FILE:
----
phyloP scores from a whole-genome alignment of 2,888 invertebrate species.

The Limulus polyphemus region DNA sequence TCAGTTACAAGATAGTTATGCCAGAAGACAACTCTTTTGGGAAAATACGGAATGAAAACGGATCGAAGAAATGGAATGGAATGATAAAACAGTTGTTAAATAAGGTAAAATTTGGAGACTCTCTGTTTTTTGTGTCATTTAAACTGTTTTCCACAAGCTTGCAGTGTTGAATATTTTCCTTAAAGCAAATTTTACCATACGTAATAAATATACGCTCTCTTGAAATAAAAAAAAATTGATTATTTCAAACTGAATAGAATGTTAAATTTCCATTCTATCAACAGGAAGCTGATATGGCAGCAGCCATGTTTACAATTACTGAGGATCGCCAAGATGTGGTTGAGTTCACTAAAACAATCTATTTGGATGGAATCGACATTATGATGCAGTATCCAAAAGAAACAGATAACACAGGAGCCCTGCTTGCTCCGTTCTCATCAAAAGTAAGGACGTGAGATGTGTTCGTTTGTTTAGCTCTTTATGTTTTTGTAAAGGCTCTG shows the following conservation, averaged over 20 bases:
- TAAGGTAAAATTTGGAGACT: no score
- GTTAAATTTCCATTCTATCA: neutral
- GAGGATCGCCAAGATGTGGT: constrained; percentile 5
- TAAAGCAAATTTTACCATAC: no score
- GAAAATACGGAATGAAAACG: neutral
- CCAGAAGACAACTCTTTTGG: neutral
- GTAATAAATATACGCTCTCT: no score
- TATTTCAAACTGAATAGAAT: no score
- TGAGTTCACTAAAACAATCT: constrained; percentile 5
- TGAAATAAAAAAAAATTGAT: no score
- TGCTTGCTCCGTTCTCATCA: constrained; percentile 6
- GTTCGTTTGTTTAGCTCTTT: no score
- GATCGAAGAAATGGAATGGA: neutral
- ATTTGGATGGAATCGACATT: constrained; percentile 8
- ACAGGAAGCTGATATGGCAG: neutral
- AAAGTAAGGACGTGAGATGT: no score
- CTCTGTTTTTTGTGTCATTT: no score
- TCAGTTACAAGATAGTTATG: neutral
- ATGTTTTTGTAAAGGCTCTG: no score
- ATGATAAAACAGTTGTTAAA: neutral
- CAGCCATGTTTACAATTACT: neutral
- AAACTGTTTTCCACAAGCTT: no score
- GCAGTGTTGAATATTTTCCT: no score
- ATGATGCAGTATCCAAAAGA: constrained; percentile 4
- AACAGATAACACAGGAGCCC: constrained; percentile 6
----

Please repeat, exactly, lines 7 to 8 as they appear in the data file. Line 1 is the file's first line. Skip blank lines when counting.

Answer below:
- GAAAATACGGAATGAAAACG: neutral
- CCAGAAGACAACTCTTTTGG: neutral